"If a developer doesn't know exactly what they are supposed to do, they should just GUESS what they think should be done and move on. "
Once the words left my lips, a technical team lead at the table paled and began to argue about how that statement was totally incorrect. I was puzzled for a moment, but then realised this person probably thought I was implying that they should not EVER go back and ask what should be done. In addition, I think they heard me imply that developers shouldn't ever ask questions in general.
This was not really what I intended to communicate and in retrospect, my choice of words was unfortunate. To clarify, I obviously think people should ask questions, they should openly challenge requirements that are vague, ambiguous, or contradictory. More importantly, they should be free to use their best judgement in the absence of specific instructions. But if it is going to take 24+ hours for a business client (or the boss) to get around to answering your question, make an educated guess as to what you think they MIGHT say, make a note for future generations, fire of the question asynchronously, and continue to work toward a solution.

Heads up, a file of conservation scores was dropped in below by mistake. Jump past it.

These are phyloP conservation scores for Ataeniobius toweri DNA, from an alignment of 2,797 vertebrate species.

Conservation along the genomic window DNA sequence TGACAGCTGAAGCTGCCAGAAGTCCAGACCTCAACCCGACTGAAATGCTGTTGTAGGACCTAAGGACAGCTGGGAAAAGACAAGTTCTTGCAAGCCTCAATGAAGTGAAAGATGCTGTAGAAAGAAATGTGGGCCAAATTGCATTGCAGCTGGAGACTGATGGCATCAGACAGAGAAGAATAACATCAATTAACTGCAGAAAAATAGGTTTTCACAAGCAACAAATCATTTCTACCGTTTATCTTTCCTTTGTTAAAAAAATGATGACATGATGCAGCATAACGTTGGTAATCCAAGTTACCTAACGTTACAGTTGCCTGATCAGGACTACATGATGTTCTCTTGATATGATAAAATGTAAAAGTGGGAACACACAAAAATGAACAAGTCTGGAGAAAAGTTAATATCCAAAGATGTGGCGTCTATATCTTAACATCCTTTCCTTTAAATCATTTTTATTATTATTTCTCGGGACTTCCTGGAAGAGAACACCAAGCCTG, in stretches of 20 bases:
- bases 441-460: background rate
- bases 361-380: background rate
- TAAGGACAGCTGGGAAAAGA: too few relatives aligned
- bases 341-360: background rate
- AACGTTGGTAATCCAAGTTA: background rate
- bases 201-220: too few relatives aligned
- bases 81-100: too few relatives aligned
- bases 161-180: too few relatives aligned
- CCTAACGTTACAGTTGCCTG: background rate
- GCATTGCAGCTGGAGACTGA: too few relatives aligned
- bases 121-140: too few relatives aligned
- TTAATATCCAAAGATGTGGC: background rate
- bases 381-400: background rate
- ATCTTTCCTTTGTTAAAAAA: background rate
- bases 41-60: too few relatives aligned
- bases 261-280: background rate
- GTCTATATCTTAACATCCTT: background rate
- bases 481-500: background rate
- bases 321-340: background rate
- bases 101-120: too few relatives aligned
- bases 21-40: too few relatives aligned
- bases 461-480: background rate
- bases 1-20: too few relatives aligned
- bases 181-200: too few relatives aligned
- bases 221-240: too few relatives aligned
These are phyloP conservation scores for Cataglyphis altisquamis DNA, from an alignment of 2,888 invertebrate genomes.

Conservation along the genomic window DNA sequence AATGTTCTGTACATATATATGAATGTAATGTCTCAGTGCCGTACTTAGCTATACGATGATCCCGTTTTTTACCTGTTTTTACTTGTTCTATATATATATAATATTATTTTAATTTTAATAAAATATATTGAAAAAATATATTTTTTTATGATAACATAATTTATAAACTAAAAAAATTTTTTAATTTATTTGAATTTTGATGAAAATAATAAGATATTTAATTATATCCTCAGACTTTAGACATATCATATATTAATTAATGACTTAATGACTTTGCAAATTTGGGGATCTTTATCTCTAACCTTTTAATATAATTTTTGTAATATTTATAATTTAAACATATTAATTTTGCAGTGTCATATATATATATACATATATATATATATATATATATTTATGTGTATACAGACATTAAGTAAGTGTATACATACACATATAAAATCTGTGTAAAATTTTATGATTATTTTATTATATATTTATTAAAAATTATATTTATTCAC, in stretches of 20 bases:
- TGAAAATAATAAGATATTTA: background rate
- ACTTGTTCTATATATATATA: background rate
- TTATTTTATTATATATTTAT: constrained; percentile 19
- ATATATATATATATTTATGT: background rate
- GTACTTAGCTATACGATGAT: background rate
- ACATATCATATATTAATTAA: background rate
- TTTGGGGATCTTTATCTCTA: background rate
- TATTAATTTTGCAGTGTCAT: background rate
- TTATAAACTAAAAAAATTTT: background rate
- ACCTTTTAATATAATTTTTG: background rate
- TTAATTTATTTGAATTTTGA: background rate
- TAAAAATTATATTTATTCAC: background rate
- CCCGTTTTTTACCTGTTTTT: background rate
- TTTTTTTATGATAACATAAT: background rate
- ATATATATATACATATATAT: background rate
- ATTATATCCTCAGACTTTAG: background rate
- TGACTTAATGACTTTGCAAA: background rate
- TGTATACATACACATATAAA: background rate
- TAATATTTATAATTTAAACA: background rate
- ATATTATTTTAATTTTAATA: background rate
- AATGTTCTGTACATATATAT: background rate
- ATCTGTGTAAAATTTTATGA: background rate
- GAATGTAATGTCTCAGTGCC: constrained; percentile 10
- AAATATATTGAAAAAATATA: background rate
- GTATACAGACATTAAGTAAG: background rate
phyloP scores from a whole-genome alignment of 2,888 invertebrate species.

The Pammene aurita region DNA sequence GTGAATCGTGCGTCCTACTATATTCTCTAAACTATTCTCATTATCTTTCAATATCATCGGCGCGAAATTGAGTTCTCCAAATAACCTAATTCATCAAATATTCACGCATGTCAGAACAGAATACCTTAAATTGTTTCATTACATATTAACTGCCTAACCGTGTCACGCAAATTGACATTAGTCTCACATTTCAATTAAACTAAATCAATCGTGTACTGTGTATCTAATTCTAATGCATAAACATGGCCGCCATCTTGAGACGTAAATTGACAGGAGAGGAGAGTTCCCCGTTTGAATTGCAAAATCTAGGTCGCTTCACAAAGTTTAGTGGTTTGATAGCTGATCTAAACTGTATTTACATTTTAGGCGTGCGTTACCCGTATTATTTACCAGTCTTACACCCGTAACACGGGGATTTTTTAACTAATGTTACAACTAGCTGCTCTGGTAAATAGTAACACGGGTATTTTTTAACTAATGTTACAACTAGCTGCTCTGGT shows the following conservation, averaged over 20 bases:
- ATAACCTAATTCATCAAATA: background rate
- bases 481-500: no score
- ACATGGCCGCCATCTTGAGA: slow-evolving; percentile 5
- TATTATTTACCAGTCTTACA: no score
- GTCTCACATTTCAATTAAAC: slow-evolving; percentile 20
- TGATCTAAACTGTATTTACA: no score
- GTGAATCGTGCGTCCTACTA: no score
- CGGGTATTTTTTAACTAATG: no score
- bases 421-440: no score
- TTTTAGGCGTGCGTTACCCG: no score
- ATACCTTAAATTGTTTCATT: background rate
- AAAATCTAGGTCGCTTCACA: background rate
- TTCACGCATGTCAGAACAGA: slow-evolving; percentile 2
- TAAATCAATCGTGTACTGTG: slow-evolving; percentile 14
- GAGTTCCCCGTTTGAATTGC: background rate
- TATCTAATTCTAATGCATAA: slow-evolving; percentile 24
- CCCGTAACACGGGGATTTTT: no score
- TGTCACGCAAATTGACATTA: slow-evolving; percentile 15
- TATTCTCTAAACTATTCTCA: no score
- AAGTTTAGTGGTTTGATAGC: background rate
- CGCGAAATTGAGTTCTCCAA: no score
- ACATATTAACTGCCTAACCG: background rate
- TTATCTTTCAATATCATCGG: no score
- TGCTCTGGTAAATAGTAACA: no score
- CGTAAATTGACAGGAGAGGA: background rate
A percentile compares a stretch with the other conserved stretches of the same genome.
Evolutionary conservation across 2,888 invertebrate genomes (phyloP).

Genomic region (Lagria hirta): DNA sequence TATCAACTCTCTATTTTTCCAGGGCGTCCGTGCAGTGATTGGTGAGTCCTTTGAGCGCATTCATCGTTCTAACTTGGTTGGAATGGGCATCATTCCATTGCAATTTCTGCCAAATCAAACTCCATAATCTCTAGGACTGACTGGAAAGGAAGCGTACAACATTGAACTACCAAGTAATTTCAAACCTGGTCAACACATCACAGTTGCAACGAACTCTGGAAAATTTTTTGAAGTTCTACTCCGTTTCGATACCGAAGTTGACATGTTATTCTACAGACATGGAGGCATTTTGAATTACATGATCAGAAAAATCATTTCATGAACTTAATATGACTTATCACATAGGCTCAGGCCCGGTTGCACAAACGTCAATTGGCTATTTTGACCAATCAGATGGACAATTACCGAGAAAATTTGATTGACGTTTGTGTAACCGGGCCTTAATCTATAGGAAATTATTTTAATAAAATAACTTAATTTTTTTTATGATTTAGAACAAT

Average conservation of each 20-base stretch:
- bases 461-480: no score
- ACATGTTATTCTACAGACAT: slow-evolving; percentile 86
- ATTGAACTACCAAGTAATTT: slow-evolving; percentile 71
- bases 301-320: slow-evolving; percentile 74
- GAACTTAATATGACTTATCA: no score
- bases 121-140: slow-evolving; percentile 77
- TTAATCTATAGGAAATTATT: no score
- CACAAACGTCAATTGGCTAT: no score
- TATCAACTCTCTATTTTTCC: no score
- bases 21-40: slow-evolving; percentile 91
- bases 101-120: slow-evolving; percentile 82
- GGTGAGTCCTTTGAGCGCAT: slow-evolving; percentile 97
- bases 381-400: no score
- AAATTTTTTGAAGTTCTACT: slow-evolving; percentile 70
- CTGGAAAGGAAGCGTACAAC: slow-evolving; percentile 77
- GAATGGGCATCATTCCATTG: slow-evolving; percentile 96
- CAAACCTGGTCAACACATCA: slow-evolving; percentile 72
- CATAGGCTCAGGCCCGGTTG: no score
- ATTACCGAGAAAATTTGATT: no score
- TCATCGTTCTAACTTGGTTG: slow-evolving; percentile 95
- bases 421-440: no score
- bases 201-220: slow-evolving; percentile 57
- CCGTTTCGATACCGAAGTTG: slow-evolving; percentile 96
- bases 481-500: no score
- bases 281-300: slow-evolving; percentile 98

I'm not suggesting that this is ideal, but nothing ever really is ideal. As an example, a better situation might be that the business client or representative user is sitting within arms reach of the developer and they can simply answer any question immediately. If this is the situation then of course: ask away, have a rousing discussion, argue about it. My point is more that software development is a partnership and having the development team simply delegating every decision to their business partner (or the boss) is a sure fire recipe for disaster. In addition, it will very likely lead to a buffalo problem
In hindsight and to clarify, I think my statement really should have been:
"In the absence of specific instructions, coworkers (peers, subordinates) are authorised to exercise professional judgement to select the best course of action without fear of reprisal"